Of course, when it comes to court, then it’s all business. And rightly so.


And as far as you, the defendant, is concerned, it is very serious business. I also know this because I have faced very serious charges in the past. I was looking at big gaol-time – around the eight-year mark times two. Two charges of Assault Occasioning Actual Bodily Harm is no laughing matter. It tends to stress a man out some.


But apart from that, there have been two DUIs, one of which was a high-range jobbie with a Speed Dangerous charge attached to it – and there was talk of me going to live in another country if the full weight of the law fell upon my stupid head for that. Happily, it did not after my legal counsel performed all sorts of high-level lawyering sorcery.


Along with that serious stuff, I have fronted court numerous times on all sorts of smaller charges – almost entirely to do with trying to retain my licence. Much of which involved me abasing myself before His or Her Honour, while my lawyer handed up character reference after character reference, and tried to make speeches before being told to sit down because His or Her Honour had heard enough.


But familiarity with the system has never bred any contempt for it in me. I have never been more scared, or felt more helpless, alone, and utterly confused, than I have when standing before the bench. The crushing realisation that this man or woman – who’d barely even looked at me – now has the course of my life in their hands.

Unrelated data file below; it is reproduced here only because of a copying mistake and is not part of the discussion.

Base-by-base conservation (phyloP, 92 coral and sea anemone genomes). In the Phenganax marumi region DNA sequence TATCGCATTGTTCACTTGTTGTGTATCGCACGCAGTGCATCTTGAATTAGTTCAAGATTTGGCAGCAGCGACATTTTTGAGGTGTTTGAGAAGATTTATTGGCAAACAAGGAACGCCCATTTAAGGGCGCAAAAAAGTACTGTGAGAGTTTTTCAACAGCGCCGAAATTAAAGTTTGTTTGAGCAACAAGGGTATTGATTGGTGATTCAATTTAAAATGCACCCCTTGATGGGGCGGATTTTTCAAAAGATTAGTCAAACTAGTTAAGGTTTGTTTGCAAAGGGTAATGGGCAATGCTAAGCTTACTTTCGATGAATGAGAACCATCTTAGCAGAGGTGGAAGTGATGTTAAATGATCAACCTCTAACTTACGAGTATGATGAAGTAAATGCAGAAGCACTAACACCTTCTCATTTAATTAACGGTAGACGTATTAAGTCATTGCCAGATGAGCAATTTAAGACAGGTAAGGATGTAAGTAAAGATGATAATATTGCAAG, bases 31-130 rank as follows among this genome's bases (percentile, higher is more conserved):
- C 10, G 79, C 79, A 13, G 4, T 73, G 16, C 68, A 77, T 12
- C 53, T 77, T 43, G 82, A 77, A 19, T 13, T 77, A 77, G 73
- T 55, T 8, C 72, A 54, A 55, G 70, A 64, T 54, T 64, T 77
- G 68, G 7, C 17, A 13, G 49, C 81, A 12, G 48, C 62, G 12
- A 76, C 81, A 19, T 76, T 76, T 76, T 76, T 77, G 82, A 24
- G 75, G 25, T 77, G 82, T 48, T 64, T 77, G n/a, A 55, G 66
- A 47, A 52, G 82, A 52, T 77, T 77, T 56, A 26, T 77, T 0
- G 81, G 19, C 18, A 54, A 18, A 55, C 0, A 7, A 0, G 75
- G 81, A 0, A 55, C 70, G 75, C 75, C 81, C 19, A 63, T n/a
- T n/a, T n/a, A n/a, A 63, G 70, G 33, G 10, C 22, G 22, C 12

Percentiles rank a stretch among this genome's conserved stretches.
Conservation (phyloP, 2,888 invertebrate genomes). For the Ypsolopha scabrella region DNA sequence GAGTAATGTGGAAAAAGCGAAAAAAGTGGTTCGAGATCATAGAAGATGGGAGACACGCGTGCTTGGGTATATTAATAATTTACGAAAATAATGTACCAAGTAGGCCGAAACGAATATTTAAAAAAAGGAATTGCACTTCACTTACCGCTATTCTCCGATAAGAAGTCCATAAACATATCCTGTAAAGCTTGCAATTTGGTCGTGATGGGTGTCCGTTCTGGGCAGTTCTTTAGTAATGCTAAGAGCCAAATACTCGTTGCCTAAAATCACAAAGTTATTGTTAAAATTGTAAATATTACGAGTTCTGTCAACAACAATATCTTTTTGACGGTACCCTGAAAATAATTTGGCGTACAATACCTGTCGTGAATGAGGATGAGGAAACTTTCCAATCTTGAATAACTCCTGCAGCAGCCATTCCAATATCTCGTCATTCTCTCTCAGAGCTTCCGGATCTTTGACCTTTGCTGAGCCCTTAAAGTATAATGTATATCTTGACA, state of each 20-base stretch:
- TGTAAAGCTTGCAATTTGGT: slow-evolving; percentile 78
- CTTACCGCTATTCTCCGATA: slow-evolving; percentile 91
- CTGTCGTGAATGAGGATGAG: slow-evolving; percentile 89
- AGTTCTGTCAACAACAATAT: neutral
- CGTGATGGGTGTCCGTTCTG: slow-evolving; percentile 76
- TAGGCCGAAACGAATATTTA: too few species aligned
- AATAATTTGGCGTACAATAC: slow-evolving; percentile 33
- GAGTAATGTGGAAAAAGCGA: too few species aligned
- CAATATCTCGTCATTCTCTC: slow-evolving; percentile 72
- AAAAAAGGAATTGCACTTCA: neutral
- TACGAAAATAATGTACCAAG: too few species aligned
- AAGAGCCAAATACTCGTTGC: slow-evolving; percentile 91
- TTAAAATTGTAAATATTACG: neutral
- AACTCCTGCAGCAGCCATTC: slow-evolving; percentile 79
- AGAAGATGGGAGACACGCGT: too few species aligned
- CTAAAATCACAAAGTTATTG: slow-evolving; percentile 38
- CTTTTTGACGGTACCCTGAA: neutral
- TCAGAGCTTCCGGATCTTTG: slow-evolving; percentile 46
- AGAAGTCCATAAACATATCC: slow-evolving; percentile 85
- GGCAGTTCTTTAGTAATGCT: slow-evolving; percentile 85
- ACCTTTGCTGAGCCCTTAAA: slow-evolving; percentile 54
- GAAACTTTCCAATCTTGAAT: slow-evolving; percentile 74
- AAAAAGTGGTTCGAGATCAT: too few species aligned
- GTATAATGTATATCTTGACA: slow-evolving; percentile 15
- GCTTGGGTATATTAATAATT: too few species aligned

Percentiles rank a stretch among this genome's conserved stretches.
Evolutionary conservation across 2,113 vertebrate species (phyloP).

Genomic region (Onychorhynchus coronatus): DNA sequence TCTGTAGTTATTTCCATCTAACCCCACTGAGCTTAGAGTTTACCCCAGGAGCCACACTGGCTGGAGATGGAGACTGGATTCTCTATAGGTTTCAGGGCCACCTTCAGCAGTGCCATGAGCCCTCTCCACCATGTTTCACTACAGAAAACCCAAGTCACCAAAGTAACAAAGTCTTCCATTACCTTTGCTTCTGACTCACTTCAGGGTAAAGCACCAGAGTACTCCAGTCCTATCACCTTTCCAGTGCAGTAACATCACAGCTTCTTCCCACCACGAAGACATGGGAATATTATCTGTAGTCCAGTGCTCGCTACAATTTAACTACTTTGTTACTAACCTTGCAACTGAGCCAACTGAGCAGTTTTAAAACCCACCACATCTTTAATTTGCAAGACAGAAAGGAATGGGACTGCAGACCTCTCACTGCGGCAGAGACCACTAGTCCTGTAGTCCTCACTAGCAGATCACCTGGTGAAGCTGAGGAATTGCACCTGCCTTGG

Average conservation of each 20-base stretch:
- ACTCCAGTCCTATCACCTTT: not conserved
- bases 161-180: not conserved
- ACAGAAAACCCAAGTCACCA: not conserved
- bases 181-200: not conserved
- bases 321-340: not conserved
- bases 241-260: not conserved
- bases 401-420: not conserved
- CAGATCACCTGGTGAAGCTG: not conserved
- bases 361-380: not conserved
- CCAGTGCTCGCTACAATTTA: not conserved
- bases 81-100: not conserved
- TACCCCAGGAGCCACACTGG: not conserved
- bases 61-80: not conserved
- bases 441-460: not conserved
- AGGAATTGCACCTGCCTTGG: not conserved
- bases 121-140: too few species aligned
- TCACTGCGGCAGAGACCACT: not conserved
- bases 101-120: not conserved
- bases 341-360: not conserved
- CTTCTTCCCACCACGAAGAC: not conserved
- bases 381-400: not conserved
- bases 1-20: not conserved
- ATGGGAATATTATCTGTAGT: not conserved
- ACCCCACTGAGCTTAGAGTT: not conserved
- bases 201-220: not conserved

I also know the Prosecutor is a creature without mercy, pity, or parents, but at local or district level in the court system, usually without any great legal skill either. Things change as you climb higher and the prosecutors in say, the Supreme Court, are pretty damn good at their job. And their job is to have you convicted.


You must also always understand the following important things if you’re ever placed before a magistrate or a judge, reeking of sin and evil, with your eyes downcast or darting around in rodent-terror…


It does not matter what the cops know. It only matters what they can prove in court. This is why you’re always told to never speak to them. Ever. Don’t speak to them before they arrest you and for fuck’s sake do not speak to them after they arrest you. It’s such a simple thing, and yet so few people do it.


No-one in that courtroom, apart from your family or girlfriend, gives any kind of shit about you, your feelings, or your fears. And that almost always includes your lawyer – especially if he is court-appointed. You are nothing but a number that requires processing.